As the curtain closes on the 2022 Festival of Sails, the countdown for Australia’s oldest annual sporting event has begun, as it heads towards its milestone 180th event in January 2023.
Delivered by the Royal Geelong Yacht Club (RGYC), the Festival of Sails is older than Wimbledon, the Ashes, the Melbourne Cup, and the modern Olympics.
This year’s event was the first full sailing program delivered after two years of COVID-19 restrictions and RGYC Commodore Stuart Dickson said it was clear the racing crews had been keen to get back out on the favored waters of Corio Bay.
“It really felt like a long overdue reunion and seeing more than 200 boats take off for the start of the iconic Passage Race from Melbourne to Geelong to kick off the regatta was a sensational sight,” he said.
“We have been very lucky that through these turbulent times for major events, we’ve had the consistent and generous support of the Victorian Government and the City of Greater Geelong which allowed us to deliver the Festival yet again.”
Taking out top honours at this year’s event were the local crew of ‘Extasea’, skippered by Geelong’s Paul Buchholz who collected the RYGC Bull’s Roar Trophy for line honours in the Passage Race and the crew of Queensland-based ‘Maritimo’, skippered by Ray Roberts, who collected the prestigious AMS Division One series trophy.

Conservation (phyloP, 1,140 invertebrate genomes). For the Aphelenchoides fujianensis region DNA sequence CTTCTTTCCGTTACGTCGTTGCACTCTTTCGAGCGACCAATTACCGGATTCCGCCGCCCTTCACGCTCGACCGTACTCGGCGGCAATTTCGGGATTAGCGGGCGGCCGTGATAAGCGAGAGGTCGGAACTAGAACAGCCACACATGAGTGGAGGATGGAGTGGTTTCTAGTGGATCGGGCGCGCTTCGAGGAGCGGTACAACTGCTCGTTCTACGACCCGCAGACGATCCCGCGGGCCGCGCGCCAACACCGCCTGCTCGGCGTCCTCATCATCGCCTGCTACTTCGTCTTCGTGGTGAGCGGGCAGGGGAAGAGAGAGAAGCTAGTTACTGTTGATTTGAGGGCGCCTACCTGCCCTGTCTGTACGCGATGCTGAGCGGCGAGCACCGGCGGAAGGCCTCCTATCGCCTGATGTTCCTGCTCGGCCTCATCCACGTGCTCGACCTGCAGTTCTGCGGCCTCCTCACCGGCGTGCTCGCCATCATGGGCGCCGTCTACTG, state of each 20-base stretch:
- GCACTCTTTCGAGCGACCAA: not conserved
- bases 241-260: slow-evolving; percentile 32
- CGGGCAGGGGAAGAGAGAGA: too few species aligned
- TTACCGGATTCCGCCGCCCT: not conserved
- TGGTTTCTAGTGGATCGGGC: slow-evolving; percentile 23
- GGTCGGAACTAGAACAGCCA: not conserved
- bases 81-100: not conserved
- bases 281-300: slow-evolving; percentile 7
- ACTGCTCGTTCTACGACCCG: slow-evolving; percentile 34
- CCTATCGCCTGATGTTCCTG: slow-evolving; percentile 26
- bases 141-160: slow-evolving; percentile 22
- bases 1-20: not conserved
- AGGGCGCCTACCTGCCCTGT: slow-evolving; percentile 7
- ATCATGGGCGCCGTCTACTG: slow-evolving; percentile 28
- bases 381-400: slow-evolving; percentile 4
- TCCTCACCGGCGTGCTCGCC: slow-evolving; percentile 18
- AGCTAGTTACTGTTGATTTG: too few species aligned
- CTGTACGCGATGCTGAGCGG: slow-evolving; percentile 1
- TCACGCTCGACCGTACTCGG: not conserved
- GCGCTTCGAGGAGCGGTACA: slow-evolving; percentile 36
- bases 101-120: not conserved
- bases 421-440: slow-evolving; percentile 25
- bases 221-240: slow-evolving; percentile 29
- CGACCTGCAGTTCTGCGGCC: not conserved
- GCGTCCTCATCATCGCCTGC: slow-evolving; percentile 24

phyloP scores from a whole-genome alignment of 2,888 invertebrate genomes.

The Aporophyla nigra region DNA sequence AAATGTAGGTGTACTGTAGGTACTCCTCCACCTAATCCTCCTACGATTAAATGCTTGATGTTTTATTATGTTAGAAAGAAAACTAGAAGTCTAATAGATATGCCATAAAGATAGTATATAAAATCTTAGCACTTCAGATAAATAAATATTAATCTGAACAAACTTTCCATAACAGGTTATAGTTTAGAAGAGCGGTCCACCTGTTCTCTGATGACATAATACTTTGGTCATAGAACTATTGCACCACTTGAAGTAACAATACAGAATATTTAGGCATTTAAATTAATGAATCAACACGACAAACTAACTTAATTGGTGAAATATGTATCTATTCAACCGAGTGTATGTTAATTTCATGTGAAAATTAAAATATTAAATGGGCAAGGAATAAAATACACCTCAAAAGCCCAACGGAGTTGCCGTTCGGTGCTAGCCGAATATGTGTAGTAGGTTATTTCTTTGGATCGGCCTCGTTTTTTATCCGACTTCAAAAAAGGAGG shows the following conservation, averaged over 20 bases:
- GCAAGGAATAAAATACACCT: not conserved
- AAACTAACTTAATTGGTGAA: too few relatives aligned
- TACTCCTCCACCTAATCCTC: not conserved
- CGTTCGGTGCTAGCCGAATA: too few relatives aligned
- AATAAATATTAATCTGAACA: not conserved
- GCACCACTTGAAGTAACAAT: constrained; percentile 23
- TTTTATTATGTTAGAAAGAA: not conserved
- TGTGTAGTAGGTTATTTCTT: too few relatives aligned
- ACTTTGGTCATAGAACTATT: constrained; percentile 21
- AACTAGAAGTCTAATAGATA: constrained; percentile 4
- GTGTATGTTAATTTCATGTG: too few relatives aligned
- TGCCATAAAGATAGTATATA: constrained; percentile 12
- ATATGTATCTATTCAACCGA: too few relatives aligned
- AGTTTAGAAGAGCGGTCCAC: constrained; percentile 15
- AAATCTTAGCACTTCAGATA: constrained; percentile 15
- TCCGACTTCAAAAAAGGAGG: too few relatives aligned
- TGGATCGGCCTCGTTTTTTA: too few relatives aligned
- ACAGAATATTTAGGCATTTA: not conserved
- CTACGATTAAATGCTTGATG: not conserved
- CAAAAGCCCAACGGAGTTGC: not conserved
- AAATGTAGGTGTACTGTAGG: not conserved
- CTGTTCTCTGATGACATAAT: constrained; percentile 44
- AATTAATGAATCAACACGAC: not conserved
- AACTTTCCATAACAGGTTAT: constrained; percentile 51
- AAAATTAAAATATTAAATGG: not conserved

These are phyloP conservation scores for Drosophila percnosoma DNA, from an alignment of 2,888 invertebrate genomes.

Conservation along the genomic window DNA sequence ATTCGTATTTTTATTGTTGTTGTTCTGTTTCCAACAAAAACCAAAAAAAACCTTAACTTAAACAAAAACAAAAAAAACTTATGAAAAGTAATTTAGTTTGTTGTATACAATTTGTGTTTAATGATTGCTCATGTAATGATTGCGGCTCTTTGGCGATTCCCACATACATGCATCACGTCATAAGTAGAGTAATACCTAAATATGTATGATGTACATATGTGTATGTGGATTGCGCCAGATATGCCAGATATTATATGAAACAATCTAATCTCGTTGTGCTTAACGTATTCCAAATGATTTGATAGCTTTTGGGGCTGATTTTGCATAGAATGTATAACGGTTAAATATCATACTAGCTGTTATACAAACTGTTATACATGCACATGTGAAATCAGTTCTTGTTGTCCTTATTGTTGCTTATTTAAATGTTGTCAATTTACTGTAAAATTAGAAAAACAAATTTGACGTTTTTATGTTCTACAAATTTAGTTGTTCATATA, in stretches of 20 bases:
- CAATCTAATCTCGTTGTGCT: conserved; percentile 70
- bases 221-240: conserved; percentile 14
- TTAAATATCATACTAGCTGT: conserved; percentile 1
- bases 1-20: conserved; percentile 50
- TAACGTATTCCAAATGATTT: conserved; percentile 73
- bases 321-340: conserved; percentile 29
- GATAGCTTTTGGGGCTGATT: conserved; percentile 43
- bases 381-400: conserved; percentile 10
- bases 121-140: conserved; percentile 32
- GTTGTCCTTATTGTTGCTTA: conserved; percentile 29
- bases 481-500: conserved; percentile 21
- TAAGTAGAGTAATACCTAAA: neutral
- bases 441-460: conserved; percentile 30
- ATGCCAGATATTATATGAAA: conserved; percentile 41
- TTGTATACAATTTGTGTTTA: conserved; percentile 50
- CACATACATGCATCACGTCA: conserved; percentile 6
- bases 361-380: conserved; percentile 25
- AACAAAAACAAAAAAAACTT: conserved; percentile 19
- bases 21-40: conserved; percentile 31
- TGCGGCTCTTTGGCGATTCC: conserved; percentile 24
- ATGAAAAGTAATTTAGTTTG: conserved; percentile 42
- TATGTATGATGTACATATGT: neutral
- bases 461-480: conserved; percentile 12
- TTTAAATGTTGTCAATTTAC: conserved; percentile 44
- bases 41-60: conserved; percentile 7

The Geelong Advertiser AMS Teams Trophy was won in a tight finish by Sandringham Yacht Club with a one-point lead over rival Royal Victoria Yacht Club.
Festival of Sails Chairman Roger Bennett said he was delighted with the event and the enthusiastic and positive feedback from the sailors.
“We’ve had a great regatta,” he said.
“Now we have our 180th event in our sights for next year, which is an extraordinary milestone for any event and one we will be very keen to really celebrate with our sailing competitors and the broad Geelong community and visitors to Geelong.”
COVID restrictions over the past two years have meant the traditional community waterfront festival, which normally attracts thousands of people to the Geelong waterfront, has had to be cancelled.
But Commodore Dickson said he was extremely hopefully that the Festival’s full program both on, and off the water, would be back in full swing in 2023.
“Events like the Festival of Sails really do deliver strong economic benefits to our region, and we’re keen to leverage that potential again, particularly with such a headline to celebrate.”
“The Festival is a really important part of the Geelong community calendar and normally a major drawcard for local families and visitors, and we very much want to have everyone back enjoying the racing, the entertainment and a 180th birthday party. You don’t get to do that too often!” he said.
“We’ve got our planning hats on already and are keen to make sure the 180th celebrations go off with a real bang. We want it to be our biggest and best event ever!”
Written by Leigh McClusky